Neighbourhood Malls serve an important purpose in developed Retail markets, especially the West and in some parts of SE Asia. it’s a place where people in the locality congregate; where local events like concerts and cookery shows are held frequently; where consumers frequent with their families, for shopping and dining. The best part about such a format, is it doesn’t take too much space – the Mall itself is a third or fourth the size of Large Destination Malls spread usually over 0.8 – 1.0 million sft, has 2-3 anchors, usually a Department store, a QSR and a Hypermarket and a bunch of vanilla stores ranging from electronics to personal care, fashion, household etc. Parking is limited, due to space constraints, but there is ample public transport connectivity either through Metro trains or road transportation. In fact, some Malls in Singapore, Malaysia, Hong Kong and Thailand even offer complimentary pick-up / drops in Buses from a central point such as the closest Metro train station or a suburban Bus Terminus – a key attraction for families. The Buses, which undertake round trips operate on a set-frequency, which is published through various media such as the Mall’s websites, brochures, at train and bus stations, sometimes even in the newspapers and FM radios. The cost of managing the free transportation is recovered through advertising within the buses – by Brands who operate within the Mall as well as consumer brands such as Airlines and Telecom players. This not only provides enough cash to the Malls, but also a small surplus that goes directly into the Mall’s profitability.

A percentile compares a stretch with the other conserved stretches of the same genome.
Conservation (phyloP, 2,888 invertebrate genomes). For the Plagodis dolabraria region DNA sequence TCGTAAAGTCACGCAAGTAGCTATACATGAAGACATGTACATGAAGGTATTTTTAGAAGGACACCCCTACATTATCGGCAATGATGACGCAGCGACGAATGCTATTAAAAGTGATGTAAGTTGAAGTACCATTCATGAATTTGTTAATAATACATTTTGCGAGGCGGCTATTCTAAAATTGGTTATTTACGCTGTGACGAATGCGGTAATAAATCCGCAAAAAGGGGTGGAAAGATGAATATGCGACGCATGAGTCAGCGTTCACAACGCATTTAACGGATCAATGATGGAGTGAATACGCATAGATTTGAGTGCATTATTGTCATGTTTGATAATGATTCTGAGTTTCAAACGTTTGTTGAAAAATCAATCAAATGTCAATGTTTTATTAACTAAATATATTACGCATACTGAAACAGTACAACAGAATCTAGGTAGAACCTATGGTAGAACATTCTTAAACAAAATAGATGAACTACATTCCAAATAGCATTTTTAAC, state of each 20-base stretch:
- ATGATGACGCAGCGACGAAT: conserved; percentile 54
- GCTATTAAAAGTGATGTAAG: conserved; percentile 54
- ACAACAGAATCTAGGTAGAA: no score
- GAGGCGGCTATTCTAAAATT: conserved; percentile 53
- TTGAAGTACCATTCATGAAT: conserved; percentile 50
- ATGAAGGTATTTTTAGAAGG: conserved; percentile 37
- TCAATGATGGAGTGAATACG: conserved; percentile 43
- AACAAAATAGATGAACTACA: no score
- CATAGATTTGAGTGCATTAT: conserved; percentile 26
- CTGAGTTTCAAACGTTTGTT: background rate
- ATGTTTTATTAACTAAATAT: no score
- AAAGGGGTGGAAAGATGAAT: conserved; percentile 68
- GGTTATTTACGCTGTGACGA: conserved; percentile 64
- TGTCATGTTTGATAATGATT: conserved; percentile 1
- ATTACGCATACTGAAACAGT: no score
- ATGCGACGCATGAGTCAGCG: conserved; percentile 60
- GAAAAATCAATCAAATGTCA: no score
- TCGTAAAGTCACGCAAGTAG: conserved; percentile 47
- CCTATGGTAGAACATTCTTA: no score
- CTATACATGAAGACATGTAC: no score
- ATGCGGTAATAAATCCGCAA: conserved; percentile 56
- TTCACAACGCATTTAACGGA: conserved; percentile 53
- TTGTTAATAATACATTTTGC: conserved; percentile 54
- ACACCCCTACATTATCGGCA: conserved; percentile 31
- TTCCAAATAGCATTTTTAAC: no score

One of the biggest challenges India is facing today is public infrastructure – from Metro connectivity to wide roads, there is severe crunch on mass transportation. As I see, such malls are the future of large Indian Metros and Mini-Metro cities. It is not just a waste of time and money to travel long distances to visit a large mall, but also a terrible use of liquid gold aka fuel for vehicles. These neighbourhood malls should ensure that they not only serve as a shopping destination but may also help build stronger communities in the locality, for the locality, by the locality. Just that the Mall Developers should walk the extra mile to create social awareness such as a Cycle rally to promote fitness or a Yoga session to beat office stress among the the working middle class that spends over 50 hours a week at work. Ideas galore – wonder who would implement first.
For sure, I plan to visit my neighbourhood Central over the weekend – riding on my bicycle. Not to save fuel, not even to serve as an exercise – just that the traffic is expected to be pathetic due to a huge flyover construction under progress outside the Mall; and I can navigate my way through the monstrous four and six – wheelers. See you there!